My husband and I were in marital therapy the other day (yes, we go to marital therapy).
It’s where my husband and I actually talk. There’s a certain safety about saying what’s on our mind about what’s bothering us, where we’re stuck, etc. in the presence of a “mediator.” If the other becomes defensive, I can guarantee that the therapist will call it out and dig deeper into the why’s and wherefore’s. The situation gets defused and we’re able to move closer to understanding each other.
I get called out on talking from my head instead of my heart all the time. (I tend to be a very logical, in-the-head thinker about little in life except my relationships). My husband tends to be the defensive one. Could be the New Yorker in him. I’m anxious, he leans toward depression. He’s the ying to my yang, but our connection is more frequently like opposing magnets.
Our biggest problem tends to be lack of communication. And when we do communicate, it’s in the form of miscommunication.
We agree on one thing fo sho: if our therapist could just move in with us, we’d be in fantastic shape!
Anyway, the therapist asked both of us what would make us feel safe so that we could talk “like this” without her present. We both sat there. You could hear the temperature in the room rise. My mind went blank. And then I blurted:
Is there an app for that?
The room burst open with laughter. But as funny as a marriage or relationship app may seem, apps for that actually do exist. (For those who don’t know what the eff an app is, it’s an abbreviation for application—software designed to help the user to perform specific tasks and the term became more popular with the advent of smart phones. It could be just about anything from a game or a video editing program… to, apparently, marriage help.)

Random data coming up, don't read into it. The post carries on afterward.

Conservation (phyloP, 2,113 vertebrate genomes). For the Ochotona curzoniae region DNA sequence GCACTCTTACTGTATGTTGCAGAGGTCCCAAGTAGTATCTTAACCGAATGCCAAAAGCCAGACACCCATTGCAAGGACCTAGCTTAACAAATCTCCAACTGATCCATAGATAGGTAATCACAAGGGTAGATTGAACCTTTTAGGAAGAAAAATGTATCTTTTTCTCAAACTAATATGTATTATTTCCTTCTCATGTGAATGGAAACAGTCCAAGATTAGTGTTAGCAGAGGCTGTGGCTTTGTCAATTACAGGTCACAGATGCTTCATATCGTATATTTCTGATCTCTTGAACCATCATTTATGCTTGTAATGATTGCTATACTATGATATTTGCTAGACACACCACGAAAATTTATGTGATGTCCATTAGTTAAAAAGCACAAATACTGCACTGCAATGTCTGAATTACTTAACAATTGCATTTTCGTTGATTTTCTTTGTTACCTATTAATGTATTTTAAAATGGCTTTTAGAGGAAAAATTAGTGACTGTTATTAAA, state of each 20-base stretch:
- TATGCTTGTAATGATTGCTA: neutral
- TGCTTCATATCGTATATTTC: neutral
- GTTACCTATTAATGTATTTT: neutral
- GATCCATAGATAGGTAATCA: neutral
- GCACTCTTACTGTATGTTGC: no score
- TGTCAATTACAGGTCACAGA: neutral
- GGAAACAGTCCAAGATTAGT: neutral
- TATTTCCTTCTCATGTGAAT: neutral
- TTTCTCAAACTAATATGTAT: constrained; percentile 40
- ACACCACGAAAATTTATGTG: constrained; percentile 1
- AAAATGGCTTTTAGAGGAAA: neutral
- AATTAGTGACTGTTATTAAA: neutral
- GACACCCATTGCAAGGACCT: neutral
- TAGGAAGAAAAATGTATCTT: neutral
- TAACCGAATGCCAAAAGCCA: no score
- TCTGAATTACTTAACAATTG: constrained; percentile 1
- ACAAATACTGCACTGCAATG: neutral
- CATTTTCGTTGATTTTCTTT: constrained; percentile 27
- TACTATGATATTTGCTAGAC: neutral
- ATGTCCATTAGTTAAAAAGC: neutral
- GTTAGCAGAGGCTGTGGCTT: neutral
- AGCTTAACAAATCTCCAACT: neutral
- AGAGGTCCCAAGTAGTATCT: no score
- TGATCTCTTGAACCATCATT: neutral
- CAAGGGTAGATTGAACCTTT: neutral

And here I thought I was sooooo clever. Nope. Apps for that have not only been joked about before, but carefully conceived and released into the universe. Here are just a few:
Marriage Fight Tracker keeps track of your arguments and issues that include date, facts, description, and as many details about your fight or argument as you want. It includes 10 rules for you and your significant other to follow every day, marriage video advice, and updated marriage tips!
My take: While it may be inevitable to bring up a past argument in the heat of a new fight—adding fuel to fire—this tracking seems a bit… petty. Although it could diffuse the situation by allowing you to calmly refer your mate to fight number 207.
MANsaver makes dating and marriage easy fo guys by auto-generating and sending notifications for all key holidays, anniversaries and milestones. It even provides sample text messages that would make Romeo jealous!
My take: I could use this one—I suck at keeping track of dates, while my husband remembers the date and time of when we first met. Sounds like a great concept for men and women
iKumasutra Lite Sex Positions: View over one hundred sex positions in nine categories, each “tastefully drawn and explained.” You can even track your progress from Novice to Kama Sutra Master!